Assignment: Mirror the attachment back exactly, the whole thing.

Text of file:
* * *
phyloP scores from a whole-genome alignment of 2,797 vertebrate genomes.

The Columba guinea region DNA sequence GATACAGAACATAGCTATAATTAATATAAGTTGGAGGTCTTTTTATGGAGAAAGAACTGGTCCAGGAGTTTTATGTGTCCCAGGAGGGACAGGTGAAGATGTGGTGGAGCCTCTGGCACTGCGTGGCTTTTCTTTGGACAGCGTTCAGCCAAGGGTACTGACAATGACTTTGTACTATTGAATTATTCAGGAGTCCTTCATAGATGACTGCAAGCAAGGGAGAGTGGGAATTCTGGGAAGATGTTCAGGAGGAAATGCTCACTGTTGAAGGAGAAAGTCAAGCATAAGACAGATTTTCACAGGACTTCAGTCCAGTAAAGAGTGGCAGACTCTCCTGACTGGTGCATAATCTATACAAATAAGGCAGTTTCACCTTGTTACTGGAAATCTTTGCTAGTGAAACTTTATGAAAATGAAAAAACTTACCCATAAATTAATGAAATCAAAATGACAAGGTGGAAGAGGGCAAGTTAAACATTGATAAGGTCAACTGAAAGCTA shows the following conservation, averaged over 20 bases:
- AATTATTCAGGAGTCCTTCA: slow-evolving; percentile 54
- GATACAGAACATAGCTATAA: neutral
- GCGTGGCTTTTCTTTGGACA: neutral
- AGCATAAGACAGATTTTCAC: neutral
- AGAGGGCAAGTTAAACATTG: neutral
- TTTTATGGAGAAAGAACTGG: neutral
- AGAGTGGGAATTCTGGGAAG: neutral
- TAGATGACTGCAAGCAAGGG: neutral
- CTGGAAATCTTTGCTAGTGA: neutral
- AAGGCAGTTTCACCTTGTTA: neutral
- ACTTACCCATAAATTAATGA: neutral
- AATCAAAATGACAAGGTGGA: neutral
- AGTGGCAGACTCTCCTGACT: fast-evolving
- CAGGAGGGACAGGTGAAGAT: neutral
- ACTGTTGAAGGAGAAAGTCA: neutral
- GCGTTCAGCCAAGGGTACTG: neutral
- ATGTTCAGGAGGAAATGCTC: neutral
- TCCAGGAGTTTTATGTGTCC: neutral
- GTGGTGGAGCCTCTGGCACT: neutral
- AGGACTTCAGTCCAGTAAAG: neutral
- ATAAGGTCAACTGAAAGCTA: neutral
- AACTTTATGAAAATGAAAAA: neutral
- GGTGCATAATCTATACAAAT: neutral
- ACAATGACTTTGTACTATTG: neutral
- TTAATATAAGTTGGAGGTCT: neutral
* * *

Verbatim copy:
phyloP scores from a whole-genome alignment of 2,797 vertebrate genomes.

The Columba guinea region DNA sequence GATACAGAACATAGCTATAATTAATATAAGTTGGAGGTCTTTTTATGGAGAAAGAACTGGTCCAGGAGTTTTATGTGTCCCAGGAGGGACAGGTGAAGATGTGGTGGAGCCTCTGGCACTGCGTGGCTTTTCTTTGGACAGCGTTCAGCCAAGGGTACTGACAATGACTTTGTACTATTGAATTATTCAGGAGTCCTTCATAGATGACTGCAAGCAAGGGAGAGTGGGAATTCTGGGAAGATGTTCAGGAGGAAATGCTCACTGTTGAAGGAGAAAGTCAAGCATAAGACAGATTTTCACAGGACTTCAGTCCAGTAAAGAGTGGCAGACTCTCCTGACTGGTGCATAATCTATACAAATAAGGCAGTTTCACCTTGTTACTGGAAATCTTTGCTAGTGAAACTTTATGAAAATGAAAAAACTTACCCATAAATTAATGAAATCAAAATGACAAGGTGGAAGAGGGCAAGTTAAACATTGATAAGGTCAACTGAAAGCTA shows the following conservation, averaged over 20 bases:
- AATTATTCAGGAGTCCTTCA: slow-evolving; percentile 54
- GATACAGAACATAGCTATAA: neutral
- GCGTGGCTTTTCTTTGGACA: neutral
- AGCATAAGACAGATTTTCAC: neutral
- AGAGGGCAAGTTAAACATTG: neutral
- TTTTATGGAGAAAGAACTGG: neutral
- AGAGTGGGAATTCTGGGAAG: neutral
- TAGATGACTGCAAGCAAGGG: neutral
- CTGGAAATCTTTGCTAGTGA: neutral
- AAGGCAGTTTCACCTTGTTA: neutral
- ACTTACCCATAAATTAATGA: neutral
- AATCAAAATGACAAGGTGGA: neutral
- AGTGGCAGACTCTCCTGACT: fast-evolving
- CAGGAGGGACAGGTGAAGAT: neutral
- ACTGTTGAAGGAGAAAGTCA: neutral
- GCGTTCAGCCAAGGGTACTG: neutral
- ATGTTCAGGAGGAAATGCTC: neutral
- TCCAGGAGTTTTATGTGTCC: neutral
- GTGGTGGAGCCTCTGGCACT: neutral
- AGGACTTCAGTCCAGTAAAG: neutral
- ATAAGGTCAACTGAAAGCTA: neutral
- AACTTTATGAAAATGAAAAA: neutral
- GGTGCATAATCTATACAAAT: neutral
- ACAATGACTTTGTACTATTG: neutral
- TTAATATAAGTTGGAGGTCT: neutral